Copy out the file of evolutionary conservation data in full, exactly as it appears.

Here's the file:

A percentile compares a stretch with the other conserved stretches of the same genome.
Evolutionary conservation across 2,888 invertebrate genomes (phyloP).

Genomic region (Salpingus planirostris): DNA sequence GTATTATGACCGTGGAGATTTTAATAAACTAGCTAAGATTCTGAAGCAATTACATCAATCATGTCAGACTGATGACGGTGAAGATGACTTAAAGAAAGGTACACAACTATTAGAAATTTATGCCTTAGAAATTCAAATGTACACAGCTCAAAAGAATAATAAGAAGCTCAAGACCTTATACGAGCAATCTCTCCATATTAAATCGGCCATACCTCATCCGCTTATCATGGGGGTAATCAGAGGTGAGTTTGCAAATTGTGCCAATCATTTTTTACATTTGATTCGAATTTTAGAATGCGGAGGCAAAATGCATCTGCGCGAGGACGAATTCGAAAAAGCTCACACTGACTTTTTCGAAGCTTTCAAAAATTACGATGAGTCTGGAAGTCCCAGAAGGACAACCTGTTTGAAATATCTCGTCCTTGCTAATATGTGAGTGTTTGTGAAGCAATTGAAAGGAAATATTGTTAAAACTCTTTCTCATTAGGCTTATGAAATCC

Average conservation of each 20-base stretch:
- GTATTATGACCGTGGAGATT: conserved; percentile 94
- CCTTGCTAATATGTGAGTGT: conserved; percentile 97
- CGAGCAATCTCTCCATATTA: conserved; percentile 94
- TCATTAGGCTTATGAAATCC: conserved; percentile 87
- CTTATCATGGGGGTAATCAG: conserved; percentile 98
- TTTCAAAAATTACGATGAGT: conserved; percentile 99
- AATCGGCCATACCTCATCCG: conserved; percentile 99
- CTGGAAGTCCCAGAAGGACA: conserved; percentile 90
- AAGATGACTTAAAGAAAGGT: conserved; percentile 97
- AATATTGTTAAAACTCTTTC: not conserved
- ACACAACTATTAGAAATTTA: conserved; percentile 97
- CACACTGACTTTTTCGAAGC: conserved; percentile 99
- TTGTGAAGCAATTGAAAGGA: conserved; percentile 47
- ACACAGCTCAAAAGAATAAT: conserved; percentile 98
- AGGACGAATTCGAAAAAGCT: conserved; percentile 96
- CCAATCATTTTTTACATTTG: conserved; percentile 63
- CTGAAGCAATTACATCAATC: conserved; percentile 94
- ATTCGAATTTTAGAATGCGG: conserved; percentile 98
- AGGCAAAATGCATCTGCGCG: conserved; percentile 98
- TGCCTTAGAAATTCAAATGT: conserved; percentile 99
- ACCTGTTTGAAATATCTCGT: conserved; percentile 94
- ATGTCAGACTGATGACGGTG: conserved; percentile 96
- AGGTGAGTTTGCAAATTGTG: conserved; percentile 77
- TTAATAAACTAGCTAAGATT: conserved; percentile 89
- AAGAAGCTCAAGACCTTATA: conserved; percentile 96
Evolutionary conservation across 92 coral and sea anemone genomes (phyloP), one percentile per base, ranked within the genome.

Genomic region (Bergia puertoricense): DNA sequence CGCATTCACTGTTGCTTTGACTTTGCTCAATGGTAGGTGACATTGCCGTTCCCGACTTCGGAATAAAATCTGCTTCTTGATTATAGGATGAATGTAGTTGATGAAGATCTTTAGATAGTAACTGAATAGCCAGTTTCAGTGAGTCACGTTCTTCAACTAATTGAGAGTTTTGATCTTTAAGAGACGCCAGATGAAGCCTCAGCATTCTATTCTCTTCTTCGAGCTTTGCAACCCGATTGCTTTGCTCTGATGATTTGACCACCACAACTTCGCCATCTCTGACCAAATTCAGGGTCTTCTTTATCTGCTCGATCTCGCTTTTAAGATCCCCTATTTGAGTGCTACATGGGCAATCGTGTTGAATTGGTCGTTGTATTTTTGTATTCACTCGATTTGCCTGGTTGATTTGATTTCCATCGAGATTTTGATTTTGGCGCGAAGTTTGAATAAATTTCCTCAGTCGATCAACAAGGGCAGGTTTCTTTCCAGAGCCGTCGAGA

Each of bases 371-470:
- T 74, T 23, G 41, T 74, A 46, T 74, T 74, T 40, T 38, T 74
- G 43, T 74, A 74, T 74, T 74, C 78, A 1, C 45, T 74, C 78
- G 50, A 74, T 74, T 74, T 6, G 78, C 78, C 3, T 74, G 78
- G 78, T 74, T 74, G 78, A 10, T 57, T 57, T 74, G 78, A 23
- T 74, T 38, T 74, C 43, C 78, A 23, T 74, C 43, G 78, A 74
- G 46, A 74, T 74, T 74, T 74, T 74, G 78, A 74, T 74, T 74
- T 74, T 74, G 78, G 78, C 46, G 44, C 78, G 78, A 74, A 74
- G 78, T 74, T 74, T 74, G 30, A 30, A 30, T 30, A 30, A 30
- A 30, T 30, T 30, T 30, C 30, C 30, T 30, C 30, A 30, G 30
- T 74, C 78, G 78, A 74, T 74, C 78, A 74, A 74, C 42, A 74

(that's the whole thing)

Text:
A percentile compares a stretch with the other conserved stretches of the same genome.
Evolutionary conservation across 2,888 invertebrate genomes (phyloP).

Genomic region (Salpingus planirostris): DNA sequence GTATTATGACCGTGGAGATTTTAATAAACTAGCTAAGATTCTGAAGCAATTACATCAATCATGTCAGACTGATGACGGTGAAGATGACTTAAAGAAAGGTACACAACTATTAGAAATTTATGCCTTAGAAATTCAAATGTACACAGCTCAAAAGAATAATAAGAAGCTCAAGACCTTATACGAGCAATCTCTCCATATTAAATCGGCCATACCTCATCCGCTTATCATGGGGGTAATCAGAGGTGAGTTTGCAAATTGTGCCAATCATTTTTTACATTTGATTCGAATTTTAGAATGCGGAGGCAAAATGCATCTGCGCGAGGACGAATTCGAAAAAGCTCACACTGACTTTTTCGAAGCTTTCAAAAATTACGATGAGTCTGGAAGTCCCAGAAGGACAACCTGTTTGAAATATCTCGTCCTTGCTAATATGTGAGTGTTTGTGAAGCAATTGAAAGGAAATATTGTTAAAACTCTTTCTCATTAGGCTTATGAAATCC

Average conservation of each 20-base stretch:
- GTATTATGACCGTGGAGATT: conserved; percentile 94
- CCTTGCTAATATGTGAGTGT: conserved; percentile 97
- CGAGCAATCTCTCCATATTA: conserved; percentile 94
- TCATTAGGCTTATGAAATCC: conserved; percentile 87
- CTTATCATGGGGGTAATCAG: conserved; percentile 98
- TTTCAAAAATTACGATGAGT: conserved; percentile 99
- AATCGGCCATACCTCATCCG: conserved; percentile 99
- CTGGAAGTCCCAGAAGGACA: conserved; percentile 90
- AAGATGACTTAAAGAAAGGT: conserved; percentile 97
- AATATTGTTAAAACTCTTTC: not conserved
- ACACAACTATTAGAAATTTA: conserved; percentile 97
- CACACTGACTTTTTCGAAGC: conserved; percentile 99
- TTGTGAAGCAATTGAAAGGA: conserved; percentile 47
- ACACAGCTCAAAAGAATAAT: conserved; percentile 98
- AGGACGAATTCGAAAAAGCT: conserved; percentile 96
- CCAATCATTTTTTACATTTG: conserved; percentile 63
- CTGAAGCAATTACATCAATC: conserved; percentile 94
- ATTCGAATTTTAGAATGCGG: conserved; percentile 98
- AGGCAAAATGCATCTGCGCG: conserved; percentile 98
- TGCCTTAGAAATTCAAATGT: conserved; percentile 99
- ACCTGTTTGAAATATCTCGT: conserved; percentile 94
- ATGTCAGACTGATGACGGTG: conserved; percentile 96
- AGGTGAGTTTGCAAATTGTG: conserved; percentile 77
- TTAATAAACTAGCTAAGATT: conserved; percentile 89
- AAGAAGCTCAAGACCTTATA: conserved; percentile 96
Evolutionary conservation across 92 coral and sea anemone genomes (phyloP), one percentile per base, ranked within the genome.

Genomic region (Bergia puertoricense): DNA sequence CGCATTCACTGTTGCTTTGACTTTGCTCAATGGTAGGTGACATTGCCGTTCCCGACTTCGGAATAAAATCTGCTTCTTGATTATAGGATGAATGTAGTTGATGAAGATCTTTAGATAGTAACTGAATAGCCAGTTTCAGTGAGTCACGTTCTTCAACTAATTGAGAGTTTTGATCTTTAAGAGACGCCAGATGAAGCCTCAGCATTCTATTCTCTTCTTCGAGCTTTGCAACCCGATTGCTTTGCTCTGATGATTTGACCACCACAACTTCGCCATCTCTGACCAAATTCAGGGTCTTCTTTATCTGCTCGATCTCGCTTTTAAGATCCCCTATTTGAGTGCTACATGGGCAATCGTGTTGAATTGGTCGTTGTATTTTTGTATTCACTCGATTTGCCTGGTTGATTTGATTTCCATCGAGATTTTGATTTTGGCGCGAAGTTTGAATAAATTTCCTCAGTCGATCAACAAGGGCAGGTTTCTTTCCAGAGCCGTCGAGA

Each of bases 371-470:
- T 74, T 23, G 41, T 74, A 46, T 74, T 74, T 40, T 38, T 74
- G 43, T 74, A 74, T 74, T 74, C 78, A 1, C 45, T 74, C 78
- G 50, A 74, T 74, T 74, T 6, G 78, C 78, C 3, T 74, G 78
- G 78, T 74, T 74, G 78, A 10, T 57, T 57, T 74, G 78, A 23
- T 74, T 38, T 74, C 43, C 78, A 23, T 74, C 43, G 78, A 74
- G 46, A 74, T 74, T 74, T 74, T 74, G 78, A 74, T 74, T 74
- T 74, T 74, G 78, G 78, C 46, G 44, C 78, G 78, A 74, A 74
- G 78, T 74, T 74, T 74, G 30, A 30, A 30, T 30, A 30, A 30
- A 30, T 30, T 30, T 30, C 30, C 30, T 30, C 30, A 30, G 30
- T 74, C 78, G 78, A 74, T 74, C 78, A 74, A 74, C 42, A 74